The following column from the Best of West collection was originally published in the Port Arthur News on March 23, 1989. These are the days of wine and roses for Jim Nantz, a fact CBS’ 30-year-old prodigy acknowledges with both enthusiasm and a humbleness that belies the ego one expects from a network star. Nantz is in the middle week of anchoring CBS’ NCAA basketball coverage. Shortly after a champion is crowned in Seattle, he’ll head to Augusta, Ga., to man the most prestigious TV role in golf — hosting CBS’ coverage of the Masters from Butler cabin near the 18th hole. What’s more, he’s even getting paid. Handsomely. “I don’t see how it could get much better,” Nantz says. “This is the best stretch of the year for me. About the only thing that excites me more than the NCAA tournament is the Masters. This is what I dreamed and fantasized about doing as a kid. It’s still hard to believe it’s happened so fast.” Nantz’s career is of more than passing interest in these parts because of his sterling performance as emcee at last year’s Jimmy Johnson National Championship Roast. He not only made many friends during a brief visit, he’s mentioned Port Arthur favorably from his network platform. It’s the kind of advertising money can’t buy. Unfortunately, a CBS assignment will prevent the University of Houston graduate from returning to emcee the upcoming Bum Phillips Roast. He’ll be here in spirit, however, and will be represented at the dinner by a group of scholar-athletes yet to be determined. Nantz, you see, recently received an award from an organization called “Sez Who?” for one of his lines during the Johnson Roast. Sez Who? editor Rich Bysina annually picks out the top ten humorous sports quotes of the year and rewards the winners with a $100 check to go to the charity of his choice. Much to Nantz’s surprise a couple of weeks ago, he found a check in the mail, along with an explanation from Bysina. The selected quote — “The only time Jimmy didn’t run up the score was 27 years ago when he took the SAT” — has been widely circulated since it was first uttered. It’s appeared in publications like Sports Illustrated, The Sporting News and USA Today. “I’d never heard of Sez Who?, Nantz said. “But it was obvious from looking over the other quotes in the top 10 that the guy had put a lot of work into it. Some of the other winners were David Letterman, Jack Kemp and Frank Layden. That’s pretty good company.” Nantz knew right away what he would do with the check. “It came about because of the Jimmy Johnson Roast, so I want to give it to your charity — The Port Arthur Historical Society,” he said. “I don’t think I had a day in 1988 to top the one in Port Arthur,” Nantz added. “From start to finish, it was fantastic. I’m prejudiced because I was the emcee, but I’ve never been around a better roast than that one. I’ll always remember the fellowship and the friendliness of the people involved.” A couple of days later Nantz called back to say he was also sending a personal check for $100. He and his wife wanted the money used to purchase roast tickets for the top male and female scholar athletes in Port Arthur. “I hope these donations in some small way give a deserving male and female athlete a very special night,” Nantz wrote in a letter accompanying the checks. “I’m grateful to the Port Arthur community for the way it supported last year’s memorable night. “I’m also impressed how the people have not forgotten their own. There is a lot of pride in Port Arthur.” A bit of irony surrounds Nantz’s feelings for Port Arthur. It involves the fact his good friend, the roast chairman and author of this column, waited too long to check into hole-in-one insurance so that a car could be given away to anyone making an ace in the golf tournament preceding the roast. Naturally, Nantz sank his first ever hole-in-one on the 8th hole at Port Arthur Country Club. The roast chairman, playing on the same team, experienced both elation and despair as Nantz’s 7-iron shot disappeared from sight. “I could have used the car,” he said, without rubbing it in. “But to tell you the truth, I got a lot of mileage from the hole in one. The word got around pretty quick. Somebody was always mentioning it when I was doing a tournament on the PGA Tour.” Nantz will be back on the air Thursday night when CBS resumes its coverage of the Road to the Final Four. You’ll see him before, during the half and following KFDM’s telecasts of the Oklahoma-Virginia and North Carolina-Michigan games. If Nantz looks more relaxed than last weekend, it’s for good reason. With the field trimmed to 16 teams, and only four games each night, the demands as studio host are mild compared to last weekend’s wild scramble that put him constantly under the gun as CBS shifted in and out of various telecasts. “The best way I can describe what it was like last weekend is to tell you what Brent Musberger told me before my first year of the NCAA opening weekend,” Nantz said. “Brent told me, ‘Good luck. Of all the sports assignments I’ve had, this is the most difficult.’ I have to agree.” Nantz isn’t complaining. Not hardly. Not when he’s living out a childhood fantasy. And, trite as it might sound, a fantasy that couldn’t have been fulfilled for a nicer guy. Port Arthur News sports editor Bob West can be e-mailed at [email protected]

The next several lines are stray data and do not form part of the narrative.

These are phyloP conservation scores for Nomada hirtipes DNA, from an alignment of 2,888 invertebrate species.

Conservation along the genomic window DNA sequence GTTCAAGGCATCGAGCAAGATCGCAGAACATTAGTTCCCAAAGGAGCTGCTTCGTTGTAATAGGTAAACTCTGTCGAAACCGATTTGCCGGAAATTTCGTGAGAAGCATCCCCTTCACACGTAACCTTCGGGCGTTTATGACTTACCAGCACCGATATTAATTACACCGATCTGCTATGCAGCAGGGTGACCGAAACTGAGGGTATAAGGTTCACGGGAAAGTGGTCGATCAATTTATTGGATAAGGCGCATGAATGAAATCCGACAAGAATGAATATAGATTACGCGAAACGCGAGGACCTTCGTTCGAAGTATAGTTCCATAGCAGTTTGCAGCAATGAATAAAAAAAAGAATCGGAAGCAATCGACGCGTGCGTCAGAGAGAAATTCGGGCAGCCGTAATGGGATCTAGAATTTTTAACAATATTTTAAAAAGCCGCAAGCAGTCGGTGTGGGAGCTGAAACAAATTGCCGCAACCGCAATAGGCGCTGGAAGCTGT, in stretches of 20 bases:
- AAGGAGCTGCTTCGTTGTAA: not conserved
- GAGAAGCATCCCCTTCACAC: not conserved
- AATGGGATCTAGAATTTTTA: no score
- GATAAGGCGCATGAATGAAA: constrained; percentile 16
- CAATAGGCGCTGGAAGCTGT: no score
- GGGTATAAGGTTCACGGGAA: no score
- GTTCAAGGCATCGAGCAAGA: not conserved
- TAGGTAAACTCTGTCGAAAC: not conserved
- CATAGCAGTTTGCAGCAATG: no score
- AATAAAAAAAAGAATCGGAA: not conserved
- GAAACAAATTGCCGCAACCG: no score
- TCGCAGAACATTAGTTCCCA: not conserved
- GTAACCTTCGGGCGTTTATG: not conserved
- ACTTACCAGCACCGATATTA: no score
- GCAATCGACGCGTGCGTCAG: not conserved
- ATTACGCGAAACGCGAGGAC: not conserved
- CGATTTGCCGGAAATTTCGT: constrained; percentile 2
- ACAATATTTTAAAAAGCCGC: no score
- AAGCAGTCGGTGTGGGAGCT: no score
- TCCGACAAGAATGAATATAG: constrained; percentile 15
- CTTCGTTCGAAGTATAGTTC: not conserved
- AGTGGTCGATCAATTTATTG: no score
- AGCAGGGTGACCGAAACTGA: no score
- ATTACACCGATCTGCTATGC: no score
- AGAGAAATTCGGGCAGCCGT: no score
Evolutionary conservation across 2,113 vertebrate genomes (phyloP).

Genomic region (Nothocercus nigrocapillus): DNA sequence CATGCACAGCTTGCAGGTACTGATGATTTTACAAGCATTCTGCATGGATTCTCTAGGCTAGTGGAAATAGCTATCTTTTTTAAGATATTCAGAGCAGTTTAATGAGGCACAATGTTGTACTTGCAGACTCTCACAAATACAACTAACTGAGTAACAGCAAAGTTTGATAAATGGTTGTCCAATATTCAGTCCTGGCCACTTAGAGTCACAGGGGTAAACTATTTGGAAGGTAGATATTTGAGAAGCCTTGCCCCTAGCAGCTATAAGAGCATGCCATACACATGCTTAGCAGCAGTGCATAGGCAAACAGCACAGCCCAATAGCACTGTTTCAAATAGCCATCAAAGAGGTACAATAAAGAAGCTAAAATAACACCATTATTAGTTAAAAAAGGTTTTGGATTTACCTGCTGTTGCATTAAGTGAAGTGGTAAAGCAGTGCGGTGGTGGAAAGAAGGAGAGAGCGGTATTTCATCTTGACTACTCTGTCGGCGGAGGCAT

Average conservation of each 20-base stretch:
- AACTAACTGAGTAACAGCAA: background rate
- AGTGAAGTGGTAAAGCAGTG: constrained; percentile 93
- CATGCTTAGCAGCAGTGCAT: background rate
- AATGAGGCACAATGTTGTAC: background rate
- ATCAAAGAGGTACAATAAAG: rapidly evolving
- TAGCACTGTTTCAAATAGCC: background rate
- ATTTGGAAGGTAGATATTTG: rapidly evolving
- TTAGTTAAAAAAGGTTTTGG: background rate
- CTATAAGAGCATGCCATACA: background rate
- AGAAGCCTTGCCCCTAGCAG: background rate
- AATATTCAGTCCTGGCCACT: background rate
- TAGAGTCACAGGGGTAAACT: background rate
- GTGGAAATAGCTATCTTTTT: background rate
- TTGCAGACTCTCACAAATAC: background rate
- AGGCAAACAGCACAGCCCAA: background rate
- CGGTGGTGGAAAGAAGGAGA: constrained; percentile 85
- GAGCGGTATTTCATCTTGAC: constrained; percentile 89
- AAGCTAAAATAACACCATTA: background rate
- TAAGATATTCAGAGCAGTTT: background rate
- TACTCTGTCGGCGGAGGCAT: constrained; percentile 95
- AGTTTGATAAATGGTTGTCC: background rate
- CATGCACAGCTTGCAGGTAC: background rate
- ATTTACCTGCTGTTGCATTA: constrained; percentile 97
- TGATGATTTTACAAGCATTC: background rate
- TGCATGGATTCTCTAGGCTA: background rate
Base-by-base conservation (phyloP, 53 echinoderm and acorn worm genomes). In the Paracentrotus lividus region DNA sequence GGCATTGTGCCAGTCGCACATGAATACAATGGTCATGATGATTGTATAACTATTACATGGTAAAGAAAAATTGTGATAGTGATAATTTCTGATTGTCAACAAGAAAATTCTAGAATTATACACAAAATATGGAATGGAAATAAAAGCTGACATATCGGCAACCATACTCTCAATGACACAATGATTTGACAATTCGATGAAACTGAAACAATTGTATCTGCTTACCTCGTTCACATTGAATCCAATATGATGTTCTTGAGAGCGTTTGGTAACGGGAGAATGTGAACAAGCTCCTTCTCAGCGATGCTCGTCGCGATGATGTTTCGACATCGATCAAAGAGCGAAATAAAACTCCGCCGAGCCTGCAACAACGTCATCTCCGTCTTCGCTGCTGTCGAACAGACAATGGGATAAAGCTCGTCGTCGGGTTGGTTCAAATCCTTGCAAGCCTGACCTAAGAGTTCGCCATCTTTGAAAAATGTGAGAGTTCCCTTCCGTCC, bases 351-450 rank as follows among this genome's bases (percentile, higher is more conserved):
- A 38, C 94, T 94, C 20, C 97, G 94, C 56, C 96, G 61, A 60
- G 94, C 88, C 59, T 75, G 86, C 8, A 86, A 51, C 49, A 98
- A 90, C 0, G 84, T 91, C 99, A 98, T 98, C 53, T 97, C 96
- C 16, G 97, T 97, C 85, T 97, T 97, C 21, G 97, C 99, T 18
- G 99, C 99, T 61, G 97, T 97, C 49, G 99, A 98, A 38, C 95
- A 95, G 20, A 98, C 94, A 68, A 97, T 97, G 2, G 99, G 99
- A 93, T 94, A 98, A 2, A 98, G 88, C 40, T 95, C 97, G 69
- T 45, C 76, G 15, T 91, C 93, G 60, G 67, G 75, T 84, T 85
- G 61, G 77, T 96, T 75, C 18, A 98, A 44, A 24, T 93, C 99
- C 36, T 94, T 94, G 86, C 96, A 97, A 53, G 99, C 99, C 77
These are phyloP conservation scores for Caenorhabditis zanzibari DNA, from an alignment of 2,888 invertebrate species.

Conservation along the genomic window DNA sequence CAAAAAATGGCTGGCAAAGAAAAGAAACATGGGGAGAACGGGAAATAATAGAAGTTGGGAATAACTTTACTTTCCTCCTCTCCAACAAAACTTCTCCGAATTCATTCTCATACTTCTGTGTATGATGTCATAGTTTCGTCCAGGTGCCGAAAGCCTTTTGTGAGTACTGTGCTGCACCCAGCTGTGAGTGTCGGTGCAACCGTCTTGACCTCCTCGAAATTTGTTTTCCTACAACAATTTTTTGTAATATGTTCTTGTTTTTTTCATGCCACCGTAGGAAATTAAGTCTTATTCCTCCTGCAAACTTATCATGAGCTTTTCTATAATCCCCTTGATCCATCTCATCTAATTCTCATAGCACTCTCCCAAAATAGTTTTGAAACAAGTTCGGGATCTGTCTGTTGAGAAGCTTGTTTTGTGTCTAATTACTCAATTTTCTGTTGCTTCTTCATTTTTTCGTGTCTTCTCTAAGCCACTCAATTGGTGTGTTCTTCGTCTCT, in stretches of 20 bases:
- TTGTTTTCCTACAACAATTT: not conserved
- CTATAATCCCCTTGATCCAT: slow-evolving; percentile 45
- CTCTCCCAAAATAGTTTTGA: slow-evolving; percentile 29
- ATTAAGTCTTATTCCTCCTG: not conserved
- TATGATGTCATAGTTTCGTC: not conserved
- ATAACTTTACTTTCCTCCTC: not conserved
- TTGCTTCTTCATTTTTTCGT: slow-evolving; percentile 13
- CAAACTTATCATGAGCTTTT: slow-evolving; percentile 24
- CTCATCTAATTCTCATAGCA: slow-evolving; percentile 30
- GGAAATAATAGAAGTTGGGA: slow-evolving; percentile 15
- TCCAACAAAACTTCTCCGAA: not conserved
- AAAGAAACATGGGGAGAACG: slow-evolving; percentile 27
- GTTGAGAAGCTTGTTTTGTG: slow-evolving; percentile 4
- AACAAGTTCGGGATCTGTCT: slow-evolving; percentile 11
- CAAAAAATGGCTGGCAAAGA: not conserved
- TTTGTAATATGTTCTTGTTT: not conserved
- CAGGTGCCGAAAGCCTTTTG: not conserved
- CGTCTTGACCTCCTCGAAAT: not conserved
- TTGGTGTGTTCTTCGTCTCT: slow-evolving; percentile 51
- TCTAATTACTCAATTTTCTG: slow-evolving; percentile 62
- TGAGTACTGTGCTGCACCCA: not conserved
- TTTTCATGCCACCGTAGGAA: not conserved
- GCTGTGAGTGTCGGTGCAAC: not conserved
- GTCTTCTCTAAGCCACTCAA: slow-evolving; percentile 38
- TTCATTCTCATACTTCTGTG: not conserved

Next UpThen came that August storm, which battered the Texas coast from Corpus Christi to Orange. Across 41 Texas counties, Hurricane and Tropical Storm Harvey dumped rainfall in record-breaking, relentless amounts. Damages to infrastructure and personal property, much of it located outside recognized flood zones, was astounding.Jefferson County knows this better than anyone. A study of Federal Emergency Management Agency applications for assistance showed need was greatest in a Port Arthur zip code. More households suffered property damage than didn’t in our community.Our countrymen in New York and New Jersey have not forgotten that U.S. Sens. John Cornyn and Ted Cruz opposed big aid to those states after Superstorm Sandy in 2012. So it can’t be easy for either of them to wander Capitol Hill, palms upward, telling their colleagues, “No, we need more.” Pity those stalwart fiscal conservatives who represent Texas in Washington.We usually count ourselves among their allies, and fully appreciate how profligate spending imperils our country every day. Indeed it is. It’s one thing to argue in Washington, D.C., the fine points of financial help for devastated counties a half-country away. It’s quite another for people to be marooned in hotel rooms, out of their homes and not sure of their next step as they await action from their national leaders.U.S. Rep. Randy Weber, R-Friendwood, in making the case for more aid last fall in the House, contended that Harvey and related flooding ranked as the second-most costly natural disaster after only Fukushima in Japan.“The people of Texas need and deserve federal assistance for long-term flood mitigation, which this request does not sufficiently provide,” he said.Abbott said about 61 percent of aid in Texas would go toward flood control, about a third to housing. The rest would go to hazard mitigation, roadways and water services projects.Texas should complement its pitch for aid with commitment to planning and development reform. Too many Texas homes were destroyed in areas where little heed was paid to flood threats.If we want help, we ought to earn it by learning from those past mistakes. Yet we do. Gov. Greg Abbott’s Commission to Rebuild Texas makes a compelling case that the Texas coast must be rebuilt, that it is too valuable to America to shortchange or ignore.The U.S. House of Representatives showed its understanding of the need by upping federal disaster aid packages within the Fiscal Year 2018 budget.On the Senate floor, Cornyn lamented the lag time between disaster and response.“The House passed an $81 billion relief package at the end of last year, and here we are a couple of months later before we actually are acting on this disaster relief package,” he said. “It’s long overdue.”